Converting metros to fully-automatic operation is now easier than ever
Imagine if you could convert a metro to driverless operation at the flick of a switch. It sounds too good to be true. But for metro operators who already use Thales’ SelTrac™ CBTC (Communications-Based Train Control), full automation can be achieved much more easily than is often realised.
GoA 4 – the gold standard for metros
The highest level of railway automation is known as Grade of Automation Level 4, or GoA 4. No driver or on-board attendant is required, so costs are reduced. Equally important, GoA 4 boosts resilience and transforms the passenger experience in ways that cannot easily be achieved in a conventional system:
Trains on demand: GoA 4 makes it quick and easy to put additional trains into circulation. In fact, extra trains can be launched at the click of a mouse. There is no need to wait until a driver or attendant becomes available.
Flexible scheduling: with fully-automated trains, timetables can be adapted without the need to take staff rostering into account. Itineraries can be adapted to match passenger demand: trains can skip stops, make early turnbacks or shuttle between two points.
Adaptable trains: operators with suitable rolling stock can run shorter trains off peak, reducing energy costs and minimising wear and tear. The ability to divide trains easily also opens up the possibility of smaller workshops and maintenance facilities.
Right train, right place: instead of sending trains back to the depot at the end of the day, GoA 4 allows operators to park trains anywhere: at stations, in sidings or even in tunnels. This ensures that trains are in the right place for the next working day and reduces the need for non-revenue train movements.
In addition, train services on GoA 4 metro lines can be fine-tuned using new data sources, such as passenger density data from video analytics and real-time data from ticketing systems. GoA 4 also paves the way for new, affordable train services because additional labour costs are potentially zero.
Why is interest in driverless metros growing?
Driverless metro lines have operated successfully for decades. Today, about 25% of new metros are delivered as GoA 4 systems. But relatively few existing “brownfield” metros have made the transition to full automation. One of the main reasons for this is that the conversion to GoA 4 is perceived as being complex and disruptive.
However, interest in switching to driverless GoA 4 operation is growing.
First, Covid-19 has exposed the limited flexibility of conventional attended metro operations, particularly in the face of unpredictable demand and staff shortages. Second, lower ridership is placing a strain on revenues. Third, governments are linking financial support to efficiency improvements. Flexibility and cost savings are needed.
Fully-automated, driverless operation makes it possible to address all of these challenges. So how can metro operators make the switch?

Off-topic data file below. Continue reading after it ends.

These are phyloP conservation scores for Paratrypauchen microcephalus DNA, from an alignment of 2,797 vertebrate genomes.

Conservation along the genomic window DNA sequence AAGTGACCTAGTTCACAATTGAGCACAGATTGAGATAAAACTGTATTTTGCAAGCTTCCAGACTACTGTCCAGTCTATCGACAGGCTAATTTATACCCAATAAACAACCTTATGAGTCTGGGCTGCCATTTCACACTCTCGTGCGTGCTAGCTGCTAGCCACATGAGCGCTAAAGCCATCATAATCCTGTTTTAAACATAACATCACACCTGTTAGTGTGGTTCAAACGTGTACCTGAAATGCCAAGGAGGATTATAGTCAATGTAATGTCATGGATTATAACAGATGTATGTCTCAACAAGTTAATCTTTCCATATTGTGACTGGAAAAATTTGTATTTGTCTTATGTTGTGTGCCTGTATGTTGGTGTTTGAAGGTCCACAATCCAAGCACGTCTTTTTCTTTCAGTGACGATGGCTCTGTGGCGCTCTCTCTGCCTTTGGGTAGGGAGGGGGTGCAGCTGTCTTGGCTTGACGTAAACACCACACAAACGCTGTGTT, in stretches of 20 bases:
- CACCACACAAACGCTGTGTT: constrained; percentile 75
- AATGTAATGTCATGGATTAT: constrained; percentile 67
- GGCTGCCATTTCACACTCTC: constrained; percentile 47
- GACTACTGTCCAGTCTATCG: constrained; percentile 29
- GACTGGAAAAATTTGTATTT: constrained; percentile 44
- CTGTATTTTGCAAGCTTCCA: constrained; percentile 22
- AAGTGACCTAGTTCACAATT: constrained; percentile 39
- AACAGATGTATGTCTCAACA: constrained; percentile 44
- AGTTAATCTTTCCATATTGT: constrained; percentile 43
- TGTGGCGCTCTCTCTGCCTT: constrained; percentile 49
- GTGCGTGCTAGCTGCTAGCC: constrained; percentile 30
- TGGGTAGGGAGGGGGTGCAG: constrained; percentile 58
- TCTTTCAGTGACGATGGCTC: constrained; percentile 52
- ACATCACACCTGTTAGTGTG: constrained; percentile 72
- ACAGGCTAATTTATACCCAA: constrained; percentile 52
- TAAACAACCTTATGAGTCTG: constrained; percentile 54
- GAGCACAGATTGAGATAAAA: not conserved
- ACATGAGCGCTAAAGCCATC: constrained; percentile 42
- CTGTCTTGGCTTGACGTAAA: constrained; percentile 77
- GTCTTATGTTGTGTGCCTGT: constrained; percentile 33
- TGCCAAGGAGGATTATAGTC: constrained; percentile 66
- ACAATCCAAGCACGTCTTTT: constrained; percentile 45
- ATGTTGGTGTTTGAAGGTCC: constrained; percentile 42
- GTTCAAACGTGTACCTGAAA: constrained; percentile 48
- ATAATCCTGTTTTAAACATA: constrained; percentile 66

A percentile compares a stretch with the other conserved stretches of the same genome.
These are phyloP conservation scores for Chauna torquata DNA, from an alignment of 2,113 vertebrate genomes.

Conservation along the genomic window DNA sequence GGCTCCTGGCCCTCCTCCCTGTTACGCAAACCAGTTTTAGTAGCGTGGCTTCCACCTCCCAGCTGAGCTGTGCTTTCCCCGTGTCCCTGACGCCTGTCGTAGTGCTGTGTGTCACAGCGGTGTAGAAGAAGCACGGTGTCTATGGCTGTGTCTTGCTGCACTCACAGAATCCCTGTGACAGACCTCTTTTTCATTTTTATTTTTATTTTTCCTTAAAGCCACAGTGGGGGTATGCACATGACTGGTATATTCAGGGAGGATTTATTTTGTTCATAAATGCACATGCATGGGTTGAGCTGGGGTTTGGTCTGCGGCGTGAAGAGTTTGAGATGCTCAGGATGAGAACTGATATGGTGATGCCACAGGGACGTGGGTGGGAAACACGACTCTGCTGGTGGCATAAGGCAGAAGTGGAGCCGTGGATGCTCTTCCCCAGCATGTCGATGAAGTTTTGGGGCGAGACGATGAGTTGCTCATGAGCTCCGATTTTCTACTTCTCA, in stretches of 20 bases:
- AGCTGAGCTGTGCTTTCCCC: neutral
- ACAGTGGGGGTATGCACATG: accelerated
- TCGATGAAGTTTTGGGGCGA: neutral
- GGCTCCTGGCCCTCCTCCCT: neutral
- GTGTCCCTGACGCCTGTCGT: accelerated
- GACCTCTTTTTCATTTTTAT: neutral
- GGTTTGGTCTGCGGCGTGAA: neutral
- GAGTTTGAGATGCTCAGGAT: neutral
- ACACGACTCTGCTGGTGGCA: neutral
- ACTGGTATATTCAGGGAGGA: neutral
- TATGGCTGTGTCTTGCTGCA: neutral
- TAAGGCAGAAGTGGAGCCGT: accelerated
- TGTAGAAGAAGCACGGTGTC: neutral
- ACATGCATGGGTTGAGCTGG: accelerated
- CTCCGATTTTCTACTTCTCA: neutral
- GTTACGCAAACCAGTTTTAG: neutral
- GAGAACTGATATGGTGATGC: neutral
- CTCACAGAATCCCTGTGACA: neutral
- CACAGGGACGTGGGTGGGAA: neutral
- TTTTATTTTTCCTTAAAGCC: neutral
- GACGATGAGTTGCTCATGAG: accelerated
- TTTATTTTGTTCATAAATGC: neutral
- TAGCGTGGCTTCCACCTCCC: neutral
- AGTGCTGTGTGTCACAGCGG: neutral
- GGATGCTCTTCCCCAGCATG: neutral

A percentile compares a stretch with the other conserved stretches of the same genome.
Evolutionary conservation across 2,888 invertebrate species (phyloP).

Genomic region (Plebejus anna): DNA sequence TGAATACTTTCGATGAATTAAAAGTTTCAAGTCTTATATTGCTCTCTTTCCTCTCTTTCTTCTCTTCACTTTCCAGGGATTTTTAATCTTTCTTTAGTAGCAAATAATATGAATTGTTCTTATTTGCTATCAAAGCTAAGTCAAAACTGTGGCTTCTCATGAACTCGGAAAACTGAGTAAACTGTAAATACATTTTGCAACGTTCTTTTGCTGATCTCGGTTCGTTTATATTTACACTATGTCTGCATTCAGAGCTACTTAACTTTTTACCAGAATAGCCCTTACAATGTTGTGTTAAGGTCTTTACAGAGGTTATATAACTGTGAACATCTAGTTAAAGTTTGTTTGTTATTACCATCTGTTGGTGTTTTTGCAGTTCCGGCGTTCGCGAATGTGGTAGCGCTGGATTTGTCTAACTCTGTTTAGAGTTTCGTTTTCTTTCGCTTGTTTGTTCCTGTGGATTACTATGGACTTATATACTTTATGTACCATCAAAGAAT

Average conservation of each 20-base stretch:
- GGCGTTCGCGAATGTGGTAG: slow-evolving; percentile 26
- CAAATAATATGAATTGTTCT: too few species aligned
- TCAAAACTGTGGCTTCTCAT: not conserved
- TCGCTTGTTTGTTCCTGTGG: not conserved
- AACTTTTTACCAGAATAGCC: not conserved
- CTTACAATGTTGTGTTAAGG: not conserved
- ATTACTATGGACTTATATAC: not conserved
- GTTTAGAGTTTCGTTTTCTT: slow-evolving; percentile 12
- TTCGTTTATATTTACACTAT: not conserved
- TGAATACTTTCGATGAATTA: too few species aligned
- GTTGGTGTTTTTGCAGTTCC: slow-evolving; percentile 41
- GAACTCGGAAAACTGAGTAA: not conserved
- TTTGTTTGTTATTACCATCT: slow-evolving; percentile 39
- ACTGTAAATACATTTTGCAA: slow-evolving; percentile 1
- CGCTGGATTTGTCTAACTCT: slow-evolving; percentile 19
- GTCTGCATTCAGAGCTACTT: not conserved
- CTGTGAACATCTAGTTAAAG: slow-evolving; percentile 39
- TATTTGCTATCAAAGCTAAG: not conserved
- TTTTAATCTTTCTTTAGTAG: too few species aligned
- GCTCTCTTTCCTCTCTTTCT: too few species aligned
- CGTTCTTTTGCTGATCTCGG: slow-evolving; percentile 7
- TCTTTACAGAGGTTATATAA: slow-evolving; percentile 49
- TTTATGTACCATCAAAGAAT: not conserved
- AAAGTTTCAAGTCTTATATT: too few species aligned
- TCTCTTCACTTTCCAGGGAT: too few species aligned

Secrets of successful migration
The good news for metro operators already using Thales’ SelTrac™ CBTC is that converting trains to unattended driverless operation is straightforward.
This is because SelTrac™ was designed from the outset as a GoA 4 solution. The architecture for driverless operation is already in place. This applies to all versions of Thales’ SelTrac™ CBTC – even those currently being used with a driver or attendant on board.
A key point is that GoA 4 can be phased in one step at a time – it doesn’t all have to happen at once. Here are five steps which can be considered as a prelude to full GoA 4 conversion. All deliver immediate and lasting business benefits:
1. Depot automation: converting depots to GoA 4 operation makes it possible to launch trains into service without human intervention. Trains are sent directly to stations at the beginning of revenue service. Drivers or attendants can then take over.
2. Station turnarounds: these can involve shunting a train into a turning loop, or routing it via a balloon loop at the end of the line. This can be done automatically in GoA 4 – building up assurance and providing the driver with a rest break between journeys.
3. Train washing: trains can be routed to carriage washing facilities without the need for a driver. Automatic train washing is an example of how a high standard of cleanliness can be maintained while reducing staffing requirements – a key consideration in Covid times.
4. Off-peak train services: off-peak revenue services can be migrated to unattended operation – including GoA 4 operation of through-the-night services on metros that operate 24/7.
5. Shuttle services: another approach is to retain conventional operations for the core of the network, but to use GoA 4 on lightly-used sections at the urban fringe. The goal is to build up assurance about GoA 4 operations as a precursor to wider deployment.
Most metros have the potential to benefit from converting to driverless operation. At Thales, our ambition is to make this as easy as possible. To do this, we provide a complete range of services and solutions. These range from an initial system assessment, to safety case preparation and train conversion.